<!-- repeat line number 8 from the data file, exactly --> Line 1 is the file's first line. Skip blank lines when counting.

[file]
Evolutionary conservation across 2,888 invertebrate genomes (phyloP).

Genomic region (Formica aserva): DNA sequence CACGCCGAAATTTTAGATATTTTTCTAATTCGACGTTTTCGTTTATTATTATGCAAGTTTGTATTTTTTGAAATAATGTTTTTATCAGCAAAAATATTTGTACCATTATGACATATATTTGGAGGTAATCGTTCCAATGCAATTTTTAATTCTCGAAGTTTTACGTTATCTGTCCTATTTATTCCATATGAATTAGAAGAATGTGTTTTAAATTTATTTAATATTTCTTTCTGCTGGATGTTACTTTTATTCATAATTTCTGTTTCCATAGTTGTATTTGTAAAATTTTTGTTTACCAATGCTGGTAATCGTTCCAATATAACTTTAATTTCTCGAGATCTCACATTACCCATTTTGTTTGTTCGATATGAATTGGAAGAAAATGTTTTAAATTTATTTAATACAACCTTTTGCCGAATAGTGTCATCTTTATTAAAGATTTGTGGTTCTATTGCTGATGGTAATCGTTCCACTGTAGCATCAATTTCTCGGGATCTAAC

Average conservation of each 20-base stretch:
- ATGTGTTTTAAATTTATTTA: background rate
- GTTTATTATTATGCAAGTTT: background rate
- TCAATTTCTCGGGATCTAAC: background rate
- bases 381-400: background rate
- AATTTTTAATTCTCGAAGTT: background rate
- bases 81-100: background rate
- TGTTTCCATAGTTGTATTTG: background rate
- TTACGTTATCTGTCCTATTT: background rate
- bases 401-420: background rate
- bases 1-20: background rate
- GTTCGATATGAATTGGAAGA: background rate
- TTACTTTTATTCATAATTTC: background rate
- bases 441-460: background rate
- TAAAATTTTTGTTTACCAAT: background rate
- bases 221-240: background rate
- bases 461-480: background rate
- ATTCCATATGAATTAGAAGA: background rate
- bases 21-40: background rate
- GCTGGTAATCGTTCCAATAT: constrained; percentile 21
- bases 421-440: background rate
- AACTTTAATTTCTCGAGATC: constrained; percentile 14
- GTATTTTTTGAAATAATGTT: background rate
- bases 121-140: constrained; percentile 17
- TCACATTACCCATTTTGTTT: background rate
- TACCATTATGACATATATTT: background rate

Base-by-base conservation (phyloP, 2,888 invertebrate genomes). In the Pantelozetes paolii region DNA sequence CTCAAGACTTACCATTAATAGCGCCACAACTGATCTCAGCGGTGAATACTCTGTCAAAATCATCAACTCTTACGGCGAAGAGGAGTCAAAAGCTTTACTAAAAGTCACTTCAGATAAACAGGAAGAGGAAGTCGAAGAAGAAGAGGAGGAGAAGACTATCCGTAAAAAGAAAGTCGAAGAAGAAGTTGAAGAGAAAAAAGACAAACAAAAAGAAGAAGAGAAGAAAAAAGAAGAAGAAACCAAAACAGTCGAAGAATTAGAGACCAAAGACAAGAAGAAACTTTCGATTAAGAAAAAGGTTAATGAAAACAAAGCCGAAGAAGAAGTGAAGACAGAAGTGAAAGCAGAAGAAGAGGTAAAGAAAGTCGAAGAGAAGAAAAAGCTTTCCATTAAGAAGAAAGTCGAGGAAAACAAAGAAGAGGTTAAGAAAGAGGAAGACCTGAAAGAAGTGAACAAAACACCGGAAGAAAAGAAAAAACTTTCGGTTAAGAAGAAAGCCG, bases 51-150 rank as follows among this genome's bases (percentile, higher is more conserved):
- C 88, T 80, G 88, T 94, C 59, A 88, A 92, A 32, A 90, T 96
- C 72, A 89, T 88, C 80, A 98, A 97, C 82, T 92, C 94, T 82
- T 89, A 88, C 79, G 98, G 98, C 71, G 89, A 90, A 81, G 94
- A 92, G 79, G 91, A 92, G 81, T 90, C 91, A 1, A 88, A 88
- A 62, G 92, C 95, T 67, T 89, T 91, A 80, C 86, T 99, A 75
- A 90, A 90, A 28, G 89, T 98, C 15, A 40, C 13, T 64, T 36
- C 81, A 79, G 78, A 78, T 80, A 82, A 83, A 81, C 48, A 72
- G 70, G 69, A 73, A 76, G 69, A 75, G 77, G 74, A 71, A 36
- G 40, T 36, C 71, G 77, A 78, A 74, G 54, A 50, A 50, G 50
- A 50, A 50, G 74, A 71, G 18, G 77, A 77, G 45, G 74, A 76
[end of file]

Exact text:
- AATTTTTAATTCTCGAAGTT: background rate